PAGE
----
"...Johnson would, evening after evening, play variations on the same theme: "Your speeches are accomplishing nothing," he would say. Humphrey should learn to compromise. "Otherwise, you'll suffer the fate of those crazies, those bomb-thrower types like Paul Douglas, Wayne Morse, Herbert Lehman. You'll be ignored, and get nothing accomplished you want." Humphrey, the man who had refused to compromise, not only came to believe this -- "Compromise is not a dirty word," he would say. "The Constitution itself represents the first great national compromise" -- but to believe it with all the fervor of the convert, the convert who is the most enthusiastic of believers. Not only, he was to say, was compromise not a dirty word; those who refuse to compromise are a threat; "the purveyors of perfection," as he came to call them, "are dangerous when they . . . move self righteously to dominate. There are those who live by the strict rule that whatever they think right is necessarily right. They will compromise on nothing. . . . These rigid minds, which arise on both the left and the right, leave no room for other points of view, for differing human needs. . . . Pragmatism is the better method." The fact that some of his fellow liberal senators were to come to look upon him as, in his own words, one of the "unprincipled compromisers" bothered him for a while, he was to say; "it doesn't bother me any more at all. I felt it was important that we inch along even if we couldn't gallop along, at least that we trot a little bit."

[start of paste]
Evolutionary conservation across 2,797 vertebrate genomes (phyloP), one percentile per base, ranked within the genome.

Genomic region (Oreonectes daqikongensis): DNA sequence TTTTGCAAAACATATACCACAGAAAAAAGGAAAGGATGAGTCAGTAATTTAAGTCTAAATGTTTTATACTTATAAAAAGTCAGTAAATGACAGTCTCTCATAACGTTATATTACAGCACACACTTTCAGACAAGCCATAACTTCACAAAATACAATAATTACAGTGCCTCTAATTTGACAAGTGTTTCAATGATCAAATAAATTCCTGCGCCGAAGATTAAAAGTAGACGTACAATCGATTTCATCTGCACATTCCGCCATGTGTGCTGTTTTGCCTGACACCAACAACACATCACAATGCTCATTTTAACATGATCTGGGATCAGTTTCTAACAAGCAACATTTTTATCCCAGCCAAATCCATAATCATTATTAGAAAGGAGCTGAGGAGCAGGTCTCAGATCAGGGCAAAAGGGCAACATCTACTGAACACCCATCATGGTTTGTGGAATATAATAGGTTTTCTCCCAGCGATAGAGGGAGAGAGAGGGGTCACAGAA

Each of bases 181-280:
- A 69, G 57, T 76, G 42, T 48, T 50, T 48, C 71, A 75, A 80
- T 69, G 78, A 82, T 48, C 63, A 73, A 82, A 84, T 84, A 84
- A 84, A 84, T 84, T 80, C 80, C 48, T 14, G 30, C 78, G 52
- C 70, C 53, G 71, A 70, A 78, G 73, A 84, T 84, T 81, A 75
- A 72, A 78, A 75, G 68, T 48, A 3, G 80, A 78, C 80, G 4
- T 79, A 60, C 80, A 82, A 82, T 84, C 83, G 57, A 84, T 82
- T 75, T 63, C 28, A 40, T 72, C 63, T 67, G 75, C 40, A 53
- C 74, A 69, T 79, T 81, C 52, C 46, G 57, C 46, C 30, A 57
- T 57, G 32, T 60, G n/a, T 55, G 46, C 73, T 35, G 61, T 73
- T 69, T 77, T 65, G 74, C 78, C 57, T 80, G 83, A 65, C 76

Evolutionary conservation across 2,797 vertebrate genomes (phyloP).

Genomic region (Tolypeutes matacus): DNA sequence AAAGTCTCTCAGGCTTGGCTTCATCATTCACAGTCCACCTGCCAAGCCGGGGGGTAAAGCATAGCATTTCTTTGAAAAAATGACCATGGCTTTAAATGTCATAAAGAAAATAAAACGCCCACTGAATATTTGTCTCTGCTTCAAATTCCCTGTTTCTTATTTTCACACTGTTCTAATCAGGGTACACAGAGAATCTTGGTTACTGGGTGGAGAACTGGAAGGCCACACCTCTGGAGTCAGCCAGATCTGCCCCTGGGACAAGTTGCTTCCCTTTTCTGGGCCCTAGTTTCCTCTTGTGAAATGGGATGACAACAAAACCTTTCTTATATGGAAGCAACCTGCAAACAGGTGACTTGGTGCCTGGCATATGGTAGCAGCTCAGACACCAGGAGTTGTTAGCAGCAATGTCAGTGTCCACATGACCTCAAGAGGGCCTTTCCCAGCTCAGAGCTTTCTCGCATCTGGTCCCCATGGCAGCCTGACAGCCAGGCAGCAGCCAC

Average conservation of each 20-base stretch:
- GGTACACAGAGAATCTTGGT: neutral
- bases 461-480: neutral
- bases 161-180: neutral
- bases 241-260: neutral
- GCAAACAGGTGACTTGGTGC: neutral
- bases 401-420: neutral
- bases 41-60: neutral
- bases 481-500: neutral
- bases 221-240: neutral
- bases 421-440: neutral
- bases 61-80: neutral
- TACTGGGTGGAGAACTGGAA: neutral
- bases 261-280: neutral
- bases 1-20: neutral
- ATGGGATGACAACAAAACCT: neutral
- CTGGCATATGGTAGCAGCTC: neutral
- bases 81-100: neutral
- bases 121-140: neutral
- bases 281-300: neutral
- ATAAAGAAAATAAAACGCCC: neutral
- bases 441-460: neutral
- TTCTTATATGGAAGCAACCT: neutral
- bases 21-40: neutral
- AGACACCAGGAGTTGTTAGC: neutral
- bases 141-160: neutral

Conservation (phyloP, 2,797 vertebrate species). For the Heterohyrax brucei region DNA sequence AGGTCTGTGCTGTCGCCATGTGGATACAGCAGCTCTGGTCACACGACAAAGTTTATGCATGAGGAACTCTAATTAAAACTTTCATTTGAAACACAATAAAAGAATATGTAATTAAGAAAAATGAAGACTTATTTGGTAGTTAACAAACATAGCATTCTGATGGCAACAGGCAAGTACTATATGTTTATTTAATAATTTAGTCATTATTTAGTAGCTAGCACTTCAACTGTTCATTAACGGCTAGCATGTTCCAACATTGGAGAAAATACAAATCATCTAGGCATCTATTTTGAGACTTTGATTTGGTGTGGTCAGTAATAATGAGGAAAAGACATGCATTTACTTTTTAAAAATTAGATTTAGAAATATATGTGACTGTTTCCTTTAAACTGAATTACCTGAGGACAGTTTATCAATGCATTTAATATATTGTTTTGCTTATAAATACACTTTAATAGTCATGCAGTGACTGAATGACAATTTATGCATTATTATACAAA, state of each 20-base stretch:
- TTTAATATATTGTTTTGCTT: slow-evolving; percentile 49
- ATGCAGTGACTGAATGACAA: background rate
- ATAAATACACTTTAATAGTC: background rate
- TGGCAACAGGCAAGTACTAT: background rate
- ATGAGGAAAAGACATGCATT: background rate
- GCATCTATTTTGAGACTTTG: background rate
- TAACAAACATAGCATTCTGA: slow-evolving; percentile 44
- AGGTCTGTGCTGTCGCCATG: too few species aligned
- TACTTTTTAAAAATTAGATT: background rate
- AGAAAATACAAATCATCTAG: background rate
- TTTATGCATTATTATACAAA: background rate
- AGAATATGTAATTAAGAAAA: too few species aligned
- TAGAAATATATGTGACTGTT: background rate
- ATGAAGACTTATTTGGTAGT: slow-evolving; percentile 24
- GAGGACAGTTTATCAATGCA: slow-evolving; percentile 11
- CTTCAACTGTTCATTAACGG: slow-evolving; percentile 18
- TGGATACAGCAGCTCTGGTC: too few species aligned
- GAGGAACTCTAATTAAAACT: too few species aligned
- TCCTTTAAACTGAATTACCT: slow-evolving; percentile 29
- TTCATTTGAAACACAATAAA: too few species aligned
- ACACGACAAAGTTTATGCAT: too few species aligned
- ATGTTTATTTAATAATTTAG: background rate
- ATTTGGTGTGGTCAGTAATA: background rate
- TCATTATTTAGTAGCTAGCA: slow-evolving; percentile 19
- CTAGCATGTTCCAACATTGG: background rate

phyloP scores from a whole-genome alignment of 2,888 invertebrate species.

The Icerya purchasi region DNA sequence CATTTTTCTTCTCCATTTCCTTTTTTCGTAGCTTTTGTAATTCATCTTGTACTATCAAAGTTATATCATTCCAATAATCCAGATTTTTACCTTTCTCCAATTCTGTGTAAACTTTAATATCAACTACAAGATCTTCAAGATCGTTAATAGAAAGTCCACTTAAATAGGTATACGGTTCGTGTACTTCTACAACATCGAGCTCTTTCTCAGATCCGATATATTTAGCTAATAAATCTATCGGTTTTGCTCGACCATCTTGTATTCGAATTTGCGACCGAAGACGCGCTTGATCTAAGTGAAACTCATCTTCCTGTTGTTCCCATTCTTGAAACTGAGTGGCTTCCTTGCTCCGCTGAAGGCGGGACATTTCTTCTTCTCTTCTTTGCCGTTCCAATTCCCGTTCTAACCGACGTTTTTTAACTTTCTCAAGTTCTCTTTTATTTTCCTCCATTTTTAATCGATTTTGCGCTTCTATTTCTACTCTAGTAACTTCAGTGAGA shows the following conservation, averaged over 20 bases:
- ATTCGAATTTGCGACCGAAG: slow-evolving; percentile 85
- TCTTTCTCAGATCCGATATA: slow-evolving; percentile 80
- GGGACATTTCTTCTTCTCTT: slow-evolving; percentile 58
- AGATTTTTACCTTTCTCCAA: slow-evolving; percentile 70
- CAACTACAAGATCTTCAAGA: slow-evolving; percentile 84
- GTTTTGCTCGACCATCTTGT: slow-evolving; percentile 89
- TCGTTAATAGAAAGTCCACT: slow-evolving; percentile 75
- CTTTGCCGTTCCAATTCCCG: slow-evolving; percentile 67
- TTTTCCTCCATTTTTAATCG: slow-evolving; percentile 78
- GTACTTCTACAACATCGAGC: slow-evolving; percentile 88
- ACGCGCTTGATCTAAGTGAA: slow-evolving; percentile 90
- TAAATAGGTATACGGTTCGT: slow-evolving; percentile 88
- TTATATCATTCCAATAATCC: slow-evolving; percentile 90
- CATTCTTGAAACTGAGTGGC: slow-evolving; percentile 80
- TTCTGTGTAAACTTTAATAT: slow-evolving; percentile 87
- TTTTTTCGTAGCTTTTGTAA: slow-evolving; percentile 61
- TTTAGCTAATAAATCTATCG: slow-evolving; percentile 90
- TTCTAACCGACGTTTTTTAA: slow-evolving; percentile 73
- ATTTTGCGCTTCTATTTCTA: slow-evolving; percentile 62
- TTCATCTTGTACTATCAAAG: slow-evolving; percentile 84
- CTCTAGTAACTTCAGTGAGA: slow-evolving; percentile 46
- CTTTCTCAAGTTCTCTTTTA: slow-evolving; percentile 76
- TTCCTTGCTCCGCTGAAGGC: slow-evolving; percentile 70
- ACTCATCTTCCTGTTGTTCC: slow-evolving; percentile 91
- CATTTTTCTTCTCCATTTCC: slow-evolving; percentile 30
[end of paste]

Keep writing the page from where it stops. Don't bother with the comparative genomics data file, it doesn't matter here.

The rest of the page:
Could that not be read on the floor of the House during a joint session of Congress, read at every Tea Party meeting, published on the front page of every newspaper, recited on CNN, MSNBC and Fox News until the message gets through?
No, I doubt it. But at least I'll do my part.